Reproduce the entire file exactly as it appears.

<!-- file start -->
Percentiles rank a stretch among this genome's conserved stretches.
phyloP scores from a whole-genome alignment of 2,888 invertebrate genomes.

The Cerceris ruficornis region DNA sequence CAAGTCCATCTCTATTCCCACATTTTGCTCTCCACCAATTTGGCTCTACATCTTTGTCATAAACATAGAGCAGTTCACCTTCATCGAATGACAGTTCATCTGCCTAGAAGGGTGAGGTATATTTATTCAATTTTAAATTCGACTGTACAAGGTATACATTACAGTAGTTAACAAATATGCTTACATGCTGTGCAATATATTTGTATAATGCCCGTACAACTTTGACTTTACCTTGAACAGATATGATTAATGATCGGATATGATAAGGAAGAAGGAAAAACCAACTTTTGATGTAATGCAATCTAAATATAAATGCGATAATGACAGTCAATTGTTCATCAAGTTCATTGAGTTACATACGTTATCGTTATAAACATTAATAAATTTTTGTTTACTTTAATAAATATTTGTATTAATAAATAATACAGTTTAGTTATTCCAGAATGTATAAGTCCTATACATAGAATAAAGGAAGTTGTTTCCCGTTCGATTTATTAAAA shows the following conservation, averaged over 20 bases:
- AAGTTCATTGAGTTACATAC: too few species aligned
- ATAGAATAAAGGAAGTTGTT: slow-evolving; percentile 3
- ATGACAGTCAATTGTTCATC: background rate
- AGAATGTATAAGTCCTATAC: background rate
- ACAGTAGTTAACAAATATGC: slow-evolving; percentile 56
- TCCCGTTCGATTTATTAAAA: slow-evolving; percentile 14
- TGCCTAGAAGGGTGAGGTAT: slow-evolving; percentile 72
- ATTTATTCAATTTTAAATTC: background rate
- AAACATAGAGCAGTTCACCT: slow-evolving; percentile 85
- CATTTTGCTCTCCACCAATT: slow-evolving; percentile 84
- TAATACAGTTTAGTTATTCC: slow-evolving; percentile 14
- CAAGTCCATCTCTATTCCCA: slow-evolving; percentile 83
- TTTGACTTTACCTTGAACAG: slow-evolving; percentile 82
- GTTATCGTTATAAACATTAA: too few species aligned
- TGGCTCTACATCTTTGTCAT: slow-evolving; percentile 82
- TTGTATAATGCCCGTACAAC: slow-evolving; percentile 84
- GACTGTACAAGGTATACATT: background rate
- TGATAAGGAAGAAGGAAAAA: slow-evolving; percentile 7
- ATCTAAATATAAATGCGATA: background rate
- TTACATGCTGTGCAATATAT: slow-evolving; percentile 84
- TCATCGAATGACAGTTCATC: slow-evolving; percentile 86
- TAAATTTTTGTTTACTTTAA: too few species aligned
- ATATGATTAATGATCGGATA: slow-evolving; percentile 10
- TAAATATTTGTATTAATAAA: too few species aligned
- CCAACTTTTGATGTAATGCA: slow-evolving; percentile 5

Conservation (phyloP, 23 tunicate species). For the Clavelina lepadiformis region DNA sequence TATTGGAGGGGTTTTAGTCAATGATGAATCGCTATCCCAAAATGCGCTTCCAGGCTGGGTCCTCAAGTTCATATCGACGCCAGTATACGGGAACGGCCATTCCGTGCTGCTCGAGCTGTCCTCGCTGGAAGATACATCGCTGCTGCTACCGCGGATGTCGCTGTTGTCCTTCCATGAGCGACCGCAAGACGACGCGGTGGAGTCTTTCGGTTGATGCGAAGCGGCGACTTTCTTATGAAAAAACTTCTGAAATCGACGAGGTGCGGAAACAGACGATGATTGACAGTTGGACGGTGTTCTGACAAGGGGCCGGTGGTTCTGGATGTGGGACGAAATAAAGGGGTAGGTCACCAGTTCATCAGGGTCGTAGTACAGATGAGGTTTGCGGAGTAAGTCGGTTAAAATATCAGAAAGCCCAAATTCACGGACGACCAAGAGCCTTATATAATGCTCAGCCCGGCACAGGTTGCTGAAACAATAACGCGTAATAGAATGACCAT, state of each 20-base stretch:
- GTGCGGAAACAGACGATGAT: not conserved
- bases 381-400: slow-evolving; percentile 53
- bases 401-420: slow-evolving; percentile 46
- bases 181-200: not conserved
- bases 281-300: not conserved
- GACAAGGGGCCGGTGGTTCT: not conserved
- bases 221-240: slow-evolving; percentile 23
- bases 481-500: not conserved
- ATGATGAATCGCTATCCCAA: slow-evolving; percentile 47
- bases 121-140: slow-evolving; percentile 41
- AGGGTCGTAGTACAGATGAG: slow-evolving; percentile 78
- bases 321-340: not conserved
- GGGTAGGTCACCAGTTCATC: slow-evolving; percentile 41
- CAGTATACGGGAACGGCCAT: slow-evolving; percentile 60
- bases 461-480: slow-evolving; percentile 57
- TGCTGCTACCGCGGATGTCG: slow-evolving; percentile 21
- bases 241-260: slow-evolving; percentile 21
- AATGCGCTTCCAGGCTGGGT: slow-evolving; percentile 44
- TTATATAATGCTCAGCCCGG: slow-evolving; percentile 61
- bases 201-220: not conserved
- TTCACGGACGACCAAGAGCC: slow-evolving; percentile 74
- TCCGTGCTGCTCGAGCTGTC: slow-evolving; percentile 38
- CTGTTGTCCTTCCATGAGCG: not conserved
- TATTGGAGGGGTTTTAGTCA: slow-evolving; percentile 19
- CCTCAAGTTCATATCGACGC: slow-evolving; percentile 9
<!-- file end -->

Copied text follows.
Percentiles rank a stretch among this genome's conserved stretches.
phyloP scores from a whole-genome alignment of 2,888 invertebrate genomes.

The Cerceris ruficornis region DNA sequence CAAGTCCATCTCTATTCCCACATTTTGCTCTCCACCAATTTGGCTCTACATCTTTGTCATAAACATAGAGCAGTTCACCTTCATCGAATGACAGTTCATCTGCCTAGAAGGGTGAGGTATATTTATTCAATTTTAAATTCGACTGTACAAGGTATACATTACAGTAGTTAACAAATATGCTTACATGCTGTGCAATATATTTGTATAATGCCCGTACAACTTTGACTTTACCTTGAACAGATATGATTAATGATCGGATATGATAAGGAAGAAGGAAAAACCAACTTTTGATGTAATGCAATCTAAATATAAATGCGATAATGACAGTCAATTGTTCATCAAGTTCATTGAGTTACATACGTTATCGTTATAAACATTAATAAATTTTTGTTTACTTTAATAAATATTTGTATTAATAAATAATACAGTTTAGTTATTCCAGAATGTATAAGTCCTATACATAGAATAAAGGAAGTTGTTTCCCGTTCGATTTATTAAAA shows the following conservation, averaged over 20 bases:
- AAGTTCATTGAGTTACATAC: too few species aligned
- ATAGAATAAAGGAAGTTGTT: slow-evolving; percentile 3
- ATGACAGTCAATTGTTCATC: background rate
- AGAATGTATAAGTCCTATAC: background rate
- ACAGTAGTTAACAAATATGC: slow-evolving; percentile 56
- TCCCGTTCGATTTATTAAAA: slow-evolving; percentile 14
- TGCCTAGAAGGGTGAGGTAT: slow-evolving; percentile 72
- ATTTATTCAATTTTAAATTC: background rate
- AAACATAGAGCAGTTCACCT: slow-evolving; percentile 85
- CATTTTGCTCTCCACCAATT: slow-evolving; percentile 84
- TAATACAGTTTAGTTATTCC: slow-evolving; percentile 14
- CAAGTCCATCTCTATTCCCA: slow-evolving; percentile 83
- TTTGACTTTACCTTGAACAG: slow-evolving; percentile 82
- GTTATCGTTATAAACATTAA: too few species aligned
- TGGCTCTACATCTTTGTCAT: slow-evolving; percentile 82
- TTGTATAATGCCCGTACAAC: slow-evolving; percentile 84
- GACTGTACAAGGTATACATT: background rate
- TGATAAGGAAGAAGGAAAAA: slow-evolving; percentile 7
- ATCTAAATATAAATGCGATA: background rate
- TTACATGCTGTGCAATATAT: slow-evolving; percentile 84
- TCATCGAATGACAGTTCATC: slow-evolving; percentile 86
- TAAATTTTTGTTTACTTTAA: too few species aligned
- ATATGATTAATGATCGGATA: slow-evolving; percentile 10
- TAAATATTTGTATTAATAAA: too few species aligned
- CCAACTTTTGATGTAATGCA: slow-evolving; percentile 5

Conservation (phyloP, 23 tunicate species). For the Clavelina lepadiformis region DNA sequence TATTGGAGGGGTTTTAGTCAATGATGAATCGCTATCCCAAAATGCGCTTCCAGGCTGGGTCCTCAAGTTCATATCGACGCCAGTATACGGGAACGGCCATTCCGTGCTGCTCGAGCTGTCCTCGCTGGAAGATACATCGCTGCTGCTACCGCGGATGTCGCTGTTGTCCTTCCATGAGCGACCGCAAGACGACGCGGTGGAGTCTTTCGGTTGATGCGAAGCGGCGACTTTCTTATGAAAAAACTTCTGAAATCGACGAGGTGCGGAAACAGACGATGATTGACAGTTGGACGGTGTTCTGACAAGGGGCCGGTGGTTCTGGATGTGGGACGAAATAAAGGGGTAGGTCACCAGTTCATCAGGGTCGTAGTACAGATGAGGTTTGCGGAGTAAGTCGGTTAAAATATCAGAAAGCCCAAATTCACGGACGACCAAGAGCCTTATATAATGCTCAGCCCGGCACAGGTTGCTGAAACAATAACGCGTAATAGAATGACCAT, state of each 20-base stretch:
- GTGCGGAAACAGACGATGAT: not conserved
- bases 381-400: slow-evolving; percentile 53
- bases 401-420: slow-evolving; percentile 46
- bases 181-200: not conserved
- bases 281-300: not conserved
- GACAAGGGGCCGGTGGTTCT: not conserved
- bases 221-240: slow-evolving; percentile 23
- bases 481-500: not conserved
- ATGATGAATCGCTATCCCAA: slow-evolving; percentile 47
- bases 121-140: slow-evolving; percentile 41
- AGGGTCGTAGTACAGATGAG: slow-evolving; percentile 78
- bases 321-340: not conserved
- GGGTAGGTCACCAGTTCATC: slow-evolving; percentile 41
- CAGTATACGGGAACGGCCAT: slow-evolving; percentile 60
- bases 461-480: slow-evolving; percentile 57
- TGCTGCTACCGCGGATGTCG: slow-evolving; percentile 21
- bases 241-260: slow-evolving; percentile 21
- AATGCGCTTCCAGGCTGGGT: slow-evolving; percentile 44
- TTATATAATGCTCAGCCCGG: slow-evolving; percentile 61
- bases 201-220: not conserved
- TTCACGGACGACCAAGAGCC: slow-evolving; percentile 74
- TCCGTGCTGCTCGAGCTGTC: slow-evolving; percentile 38
- CTGTTGTCCTTCCATGAGCG: not conserved
- TATTGGAGGGGTTTTAGTCA: slow-evolving; percentile 19
- CCTCAAGTTCATATCGACGC: slow-evolving; percentile 9